The Scoop - Fall 2016

The Scoop: A Newsletter for Consumers from the Office of Dietary Supplements, National Institutes of Health Department of Health and Human Services seal  Office of Dietary Supplements logo

Fall 2016

What’s the Scoop? Questions and Answers About Dietary Supplements

I have macular degeneration, and my ophthalmologist suggested taking a dietary supplement to preserve my vision as long as possible. Is there research to back this up, and if so, which supplement should I buy?

Senior man looking at deitary supplement labels

Many dietary supplements promoted for vision or eye health are based on formulations tested in the Age-Related Eye Disease Studies (AREDS), a series of large clinical trials sponsored by the National Institutes of Health. These studies found that among people with age-related macular degeneration (AMD) who were at high risk of developing advanced AMD, supplements containing vitamin E, vitamin C, zinc, copper, and either beta-carotene or lutein plus zeaxanthin helped slow down the rate of vision loss. Adding the omega-3 fatty acids EPA and DHA to the supplements didn’t help, but it didn’t do any harm either.

The types and amounts of ingredients in commercially available eye-health supplements vary. We recommend asking your health care provider to make a recommendation. You can also see the specific formulations that were tested in the AREDS studies, along with the study results, on the National Eye Institute website.

I am taking a B-100 dietary supplement. It contains very high doses of vitamin B6, vitamin B12, and several other vitamins. Is it safe?

Vitamin B supplement pills

Many of the B vitamins—including vitamin B12, thiamin, and riboflavin—do not appear to be harmful at high doses. Therefore, scientists have not established safe upper limits for these nutrients. However, other B vitamins—including niacin and vitamin B6—do have upper limits and can cause problems if you get too much. This is particularly true for vitamin B6 which has an upper limit of 100 milligrams (mg) per day. Getting too much vitamin B6 can cause painful, unsightly skin patches, sensitivity to sunlight, nausea, and heartburn. If you take excessive amounts for a year or more, vitamin B6 can also cause nerve damage that can lead you to lose control of bodily movements. Unless your health care provider has recommended a high-dose B vitamin supplement, it’s safest to look for supplements that do not provide amounts at or above the upper limits.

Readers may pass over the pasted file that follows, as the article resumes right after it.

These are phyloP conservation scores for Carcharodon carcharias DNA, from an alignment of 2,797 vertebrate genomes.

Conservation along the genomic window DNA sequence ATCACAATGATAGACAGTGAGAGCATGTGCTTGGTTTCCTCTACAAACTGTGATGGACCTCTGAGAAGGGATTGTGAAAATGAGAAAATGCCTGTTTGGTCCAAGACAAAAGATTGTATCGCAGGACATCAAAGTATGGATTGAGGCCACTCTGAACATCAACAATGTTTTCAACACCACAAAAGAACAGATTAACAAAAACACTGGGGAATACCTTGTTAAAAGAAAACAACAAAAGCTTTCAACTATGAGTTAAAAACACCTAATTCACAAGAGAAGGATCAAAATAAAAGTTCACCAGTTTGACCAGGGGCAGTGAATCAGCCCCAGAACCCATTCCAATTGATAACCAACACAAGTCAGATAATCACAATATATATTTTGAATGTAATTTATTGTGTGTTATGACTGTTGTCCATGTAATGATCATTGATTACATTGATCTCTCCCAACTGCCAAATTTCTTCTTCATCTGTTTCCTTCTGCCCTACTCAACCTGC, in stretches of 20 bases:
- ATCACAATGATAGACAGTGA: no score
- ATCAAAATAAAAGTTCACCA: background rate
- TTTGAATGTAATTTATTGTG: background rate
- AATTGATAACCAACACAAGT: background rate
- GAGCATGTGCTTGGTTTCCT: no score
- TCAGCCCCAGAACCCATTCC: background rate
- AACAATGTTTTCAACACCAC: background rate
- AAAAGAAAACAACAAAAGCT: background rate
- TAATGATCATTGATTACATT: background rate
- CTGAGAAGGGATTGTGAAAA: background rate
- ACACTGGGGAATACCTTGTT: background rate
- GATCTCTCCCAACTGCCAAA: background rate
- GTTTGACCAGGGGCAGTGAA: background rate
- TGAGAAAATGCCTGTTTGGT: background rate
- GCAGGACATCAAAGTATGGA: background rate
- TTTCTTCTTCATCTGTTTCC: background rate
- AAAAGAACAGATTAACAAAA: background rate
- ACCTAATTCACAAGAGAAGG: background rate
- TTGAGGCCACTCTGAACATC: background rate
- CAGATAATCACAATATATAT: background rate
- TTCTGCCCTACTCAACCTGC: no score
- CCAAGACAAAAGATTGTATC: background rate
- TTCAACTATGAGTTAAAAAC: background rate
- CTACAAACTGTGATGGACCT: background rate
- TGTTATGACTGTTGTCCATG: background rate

Have more questions? See our fact sheet on vitamin B6 along with our other vitamin and mineral fact sheets.

I am 58 and recently read that I should get 600 IU per day of vitamin D, but I can’t find a vitamin D supplement that has less than 1,000 IU. Most have 2,000 IU or even more. Is it safe to take one of these?

foods rich in Vitamin D

Younger adults need 600 IU of vitamin D per day, and those over 70 need 800 IU. This includes what you get from foods, beverages, and dietary supplements, and is on top of any vitamin D you may get from sun exposure. Vitamin D is present in a few foods such as fatty fish (like salmon and tuna), fortified milk, beef liver, cheese, egg yolks, and mushrooms, but it can be hard to get enough. Some people have had their vitamin D levels tested and found out they are low.

Unless you are being treated by your health care provider, you shouldn’t get more than 4,000 IU per day of vitamin D. Intakes below this amount are considered safe, so taking a dietary supplement that has 1,000 IU or even 2,000 IU should be safe. But we recommend talking with your health care provider to determine whether you need to take a vitamin D dietary supplement, and if so, how much.